The Sounds of Silence (Charlottesville)

“Who is my neighbor?”

In essence, Jesus answers that your neighbor is the man who looks nothing like you, has nothing in common with you, and is lying in the middle of the road, bleeding and nearly dead.

And as I reflect on what it means to love my neighbors, especially the ones who live way over in Charlottesville, I can’t help but think how fitting it is that at church today, we talked about compassion and the Parable of the Good Samaritan.

And as I wished my roommate a safe flight this morning, I couldn’t help but think how fitting it is that today, my best friend left to Washington D.C. to intern with Sojourners, an organization that is committed to racial and social justice, life and peace, faith in action.

It’s all so fitting because of the state of affairs in which we now find ourselves. Racism is alive and well, while people are dying in the streets. And while I’ve always considered myself a pretty compassionate person, sometimes it seems like there are too many problems and people in the world to care about them all–especially the people I never get a chance to meet myself.

This is why I’m grateful that my love of Christ and my friendship with Eugenia have both helped me to grow in my compassion for my neighbors whom I’ve never met, for my 32-year-old neighbor who was killed in Charlottesville because of hate, for my neighbors everywhere who are discriminated against, threatened, and murdered.

Today, I am confessing to you that I have too often been silent in the midst of injustice.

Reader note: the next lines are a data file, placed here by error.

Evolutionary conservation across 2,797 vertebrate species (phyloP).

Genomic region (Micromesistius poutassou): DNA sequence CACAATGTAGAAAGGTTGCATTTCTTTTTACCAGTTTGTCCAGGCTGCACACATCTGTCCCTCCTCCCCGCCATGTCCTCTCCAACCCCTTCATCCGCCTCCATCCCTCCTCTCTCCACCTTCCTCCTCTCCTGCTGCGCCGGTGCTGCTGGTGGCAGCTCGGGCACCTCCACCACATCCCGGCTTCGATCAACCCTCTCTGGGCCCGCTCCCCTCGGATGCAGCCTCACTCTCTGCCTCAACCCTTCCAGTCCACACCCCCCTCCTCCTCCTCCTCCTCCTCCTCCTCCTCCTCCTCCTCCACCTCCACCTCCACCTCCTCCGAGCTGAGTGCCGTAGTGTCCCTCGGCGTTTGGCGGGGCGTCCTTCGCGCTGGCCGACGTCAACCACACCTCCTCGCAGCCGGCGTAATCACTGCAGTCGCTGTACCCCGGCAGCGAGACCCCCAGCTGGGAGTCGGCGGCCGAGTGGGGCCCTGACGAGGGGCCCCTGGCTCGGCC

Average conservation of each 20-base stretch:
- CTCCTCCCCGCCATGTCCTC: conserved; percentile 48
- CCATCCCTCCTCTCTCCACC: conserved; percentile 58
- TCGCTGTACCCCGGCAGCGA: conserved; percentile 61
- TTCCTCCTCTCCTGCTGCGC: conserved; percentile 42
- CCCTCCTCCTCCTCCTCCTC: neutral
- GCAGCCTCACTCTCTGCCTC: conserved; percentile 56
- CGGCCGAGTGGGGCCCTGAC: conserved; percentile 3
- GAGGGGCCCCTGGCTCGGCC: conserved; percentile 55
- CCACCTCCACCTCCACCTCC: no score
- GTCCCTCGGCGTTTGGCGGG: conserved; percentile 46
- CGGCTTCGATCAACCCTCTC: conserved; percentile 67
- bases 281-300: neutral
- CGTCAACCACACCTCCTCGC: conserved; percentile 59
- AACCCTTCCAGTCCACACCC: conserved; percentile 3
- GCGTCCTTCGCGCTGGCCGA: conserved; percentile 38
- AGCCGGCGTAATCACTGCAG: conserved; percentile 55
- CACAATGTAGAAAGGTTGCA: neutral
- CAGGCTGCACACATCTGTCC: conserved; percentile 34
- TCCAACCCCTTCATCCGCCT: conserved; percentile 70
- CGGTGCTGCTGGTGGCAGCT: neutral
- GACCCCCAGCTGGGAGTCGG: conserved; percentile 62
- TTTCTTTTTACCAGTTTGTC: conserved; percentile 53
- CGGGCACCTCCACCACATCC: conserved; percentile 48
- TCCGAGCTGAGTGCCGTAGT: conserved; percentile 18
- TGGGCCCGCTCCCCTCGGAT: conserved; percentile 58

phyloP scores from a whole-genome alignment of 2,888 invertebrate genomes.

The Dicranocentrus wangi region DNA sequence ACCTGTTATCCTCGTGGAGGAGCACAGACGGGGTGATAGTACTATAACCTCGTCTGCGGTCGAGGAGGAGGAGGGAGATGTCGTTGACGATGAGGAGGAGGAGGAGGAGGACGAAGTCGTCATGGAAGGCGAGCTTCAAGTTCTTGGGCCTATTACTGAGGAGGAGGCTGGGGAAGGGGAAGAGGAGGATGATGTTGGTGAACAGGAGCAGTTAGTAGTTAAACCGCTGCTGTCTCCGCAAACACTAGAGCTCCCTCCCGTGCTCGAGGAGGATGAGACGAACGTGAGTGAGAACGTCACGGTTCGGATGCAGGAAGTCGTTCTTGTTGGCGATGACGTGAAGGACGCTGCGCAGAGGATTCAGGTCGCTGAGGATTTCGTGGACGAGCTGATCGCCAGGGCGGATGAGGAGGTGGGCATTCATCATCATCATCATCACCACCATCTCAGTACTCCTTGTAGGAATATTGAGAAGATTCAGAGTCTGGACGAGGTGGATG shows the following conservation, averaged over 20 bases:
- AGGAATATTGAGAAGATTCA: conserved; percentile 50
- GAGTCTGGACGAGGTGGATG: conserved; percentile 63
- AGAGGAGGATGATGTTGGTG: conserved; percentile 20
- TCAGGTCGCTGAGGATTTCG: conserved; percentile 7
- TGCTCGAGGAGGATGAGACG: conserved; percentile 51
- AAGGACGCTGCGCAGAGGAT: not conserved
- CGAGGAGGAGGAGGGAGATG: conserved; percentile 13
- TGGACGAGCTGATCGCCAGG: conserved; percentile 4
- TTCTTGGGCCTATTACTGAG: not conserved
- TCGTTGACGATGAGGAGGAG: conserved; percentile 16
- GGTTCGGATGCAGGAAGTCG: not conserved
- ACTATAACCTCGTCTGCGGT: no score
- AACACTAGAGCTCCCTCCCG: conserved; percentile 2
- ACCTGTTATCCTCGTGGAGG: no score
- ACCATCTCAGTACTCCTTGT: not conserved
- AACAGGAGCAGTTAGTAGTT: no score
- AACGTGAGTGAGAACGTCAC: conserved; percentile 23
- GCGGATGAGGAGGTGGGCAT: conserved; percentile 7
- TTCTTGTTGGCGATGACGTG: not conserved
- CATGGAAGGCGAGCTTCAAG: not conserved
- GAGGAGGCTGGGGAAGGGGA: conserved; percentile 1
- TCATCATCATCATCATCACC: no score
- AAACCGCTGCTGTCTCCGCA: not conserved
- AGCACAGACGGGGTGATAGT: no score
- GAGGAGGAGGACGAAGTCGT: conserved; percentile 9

The countless wars that are waged, people killed, and injustices done, are too many for me to ever be able to know and comprehend–only God sees and mourns it all. But I cannot hide behind the excuse that because I cannot help everybody, that I will not help the one.

Today, I am confessing to you that I refuse to be silent when I see injustice done, even if I’m afraid to say the wrong thing, afraid to offend, afraid that my words and efforts will fall short.

Because what happened in Charlottesville is not okay, and what continues to happen around the world–the hatred, the murder, the silence–it’s not okay.

It’s time we all loved our neighbors–those near and far. It’s time we prayed for our enemies–those near and far. It’s time we started loving God outside of our comfort zones by loving people outside our comfort zone, and by fighting against gross injustices even if they’re 2,500 miles away.

And to you who finds yourself thinking, “Well, I can’t help them all,” I say to you,

 

You’re right.

But you have a voice so use it. It’s not time to be Wonder Woman or Spider Man–it’s time to be YOU and help somebody with the resources God has given you. After all, our lives are not our own. We were bought at a price.

“For if you remain silent at this time, relief and deliverance for the Jews will arise from another place, but you and your father’s family will perish. And who knows but that you have come to your royal position for such a time as this?” –Esther 4:14

God will bring justice and the prince of this world will eventually be dethroned, but God has given you a voice in the meantime.

The Parable of the Good Samaritan left the hypothetical world a long time ago–people are dying in the streets.

 

Do not remain silent.

What is God calling you to use YOUR voice for today?

 

More on what’s happening in Charlottesville: http://www.cnn.com/2017/08/13/us/charlottesville-white-nationalist-rally-car-crash/index.html